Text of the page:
How do people deal with the torrent of information pouring down on us all? What sources can't they live without? We regularly reach out to prominent figures in media, entertainment, politics, the arts and the literary world, to hear their answers. This is drawn from a conversation with Alexis Ohanian, the dude who co-founded Reddit, helped launch Hipmunk, advocates for free culture, opposes SOPA and serves as an all-around start-up sage, reads a lot of Reddit. 

I read a lot of Reddit. It's the first thing I think about when I wake up. I grab my phone -- my lovely Galaxy Nexus -- and pull open reddit.com and see what's going on on the front page that morning and then I'll usually dive into Gmail and just triple-check to make sure that all of my tweets are in order before actually getting out of bed. But the first priority is always Reddit.

Honestly, I rarely consume news through print. In fact, I don't think I ever do. A New Yorker shows up at my apartment, but my girlfriend usually takes it. If I'm reading a book (usually nonfiction) I go both ways. I have a ton of paperbacks. I just refuse to buy a brand new hardcover and have to pay a premium for something that's just inconvenient when I can get it on my Kindle. If it's a new release, I'll get it on my Kindle, but if it's anything older I prefer to read it in paperback. Otherwise, everything is digital mostly for my laptop -- a little bit from my phone -- but this 13" MacBook Pro goes everywhere with me. I routinely wake up next to my laptop, and I go through this routine over whether I should make it breakfast. You know, I haven't owned a car since college, so this is the closest thing. My laptop is my everything -- it's my office, my mode of transportation so to speak to her, and I love her. I think I've fallen victim to that same kind of dudes-with-female-cars kind of thing. I also have a female cat. I need that female spirit with me.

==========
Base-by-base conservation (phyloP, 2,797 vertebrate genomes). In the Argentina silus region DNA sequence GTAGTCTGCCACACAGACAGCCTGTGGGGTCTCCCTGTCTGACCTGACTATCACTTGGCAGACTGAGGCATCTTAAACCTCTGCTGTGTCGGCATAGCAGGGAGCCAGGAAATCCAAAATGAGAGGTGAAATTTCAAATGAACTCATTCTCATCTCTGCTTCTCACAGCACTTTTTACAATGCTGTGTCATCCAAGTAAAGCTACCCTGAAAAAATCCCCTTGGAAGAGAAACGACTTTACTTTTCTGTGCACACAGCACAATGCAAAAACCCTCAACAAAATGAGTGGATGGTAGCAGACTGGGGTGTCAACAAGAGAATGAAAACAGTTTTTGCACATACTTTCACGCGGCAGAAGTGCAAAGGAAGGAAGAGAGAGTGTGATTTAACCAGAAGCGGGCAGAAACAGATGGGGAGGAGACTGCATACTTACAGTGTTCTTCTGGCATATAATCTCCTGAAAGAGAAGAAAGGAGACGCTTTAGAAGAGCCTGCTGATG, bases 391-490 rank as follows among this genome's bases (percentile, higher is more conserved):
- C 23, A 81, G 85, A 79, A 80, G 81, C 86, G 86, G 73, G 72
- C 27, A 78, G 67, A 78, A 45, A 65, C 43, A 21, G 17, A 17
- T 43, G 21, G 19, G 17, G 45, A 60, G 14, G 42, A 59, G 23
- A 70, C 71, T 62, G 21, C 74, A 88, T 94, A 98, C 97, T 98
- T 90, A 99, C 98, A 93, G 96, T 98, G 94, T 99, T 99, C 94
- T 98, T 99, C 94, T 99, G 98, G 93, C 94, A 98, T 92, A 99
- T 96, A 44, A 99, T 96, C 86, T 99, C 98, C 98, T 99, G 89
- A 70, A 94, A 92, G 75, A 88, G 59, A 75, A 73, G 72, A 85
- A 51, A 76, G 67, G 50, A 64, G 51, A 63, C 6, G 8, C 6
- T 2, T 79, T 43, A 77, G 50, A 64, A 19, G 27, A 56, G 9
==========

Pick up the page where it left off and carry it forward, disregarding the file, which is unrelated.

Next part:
My digital existence is definitely not just about the devices, though. It's really about portals. Take Reddit, for example. I'm always logged in because I've subscribed to a multitude of Subreddits. My home page is what I wish everyone's home page would be. I get frustrated because one of the legacies with my co-founder Steve Huffman and me -- we're still not there yet -- is conveying how Reddit is really just a platform for so many different communities. At this point I guarantee that there's a community on the site for anyone that's just a quick search away. Whether you love food or photos of food, there's a good food porn page. Or whether you love animal pictures or whatever. It's all there. And I read it every day. That's the thing. Reddit links to the best of the Internet I find myself drawing from a variety of sources throughout the course of the day. It's really whatever the Reddit community deems is most interesting.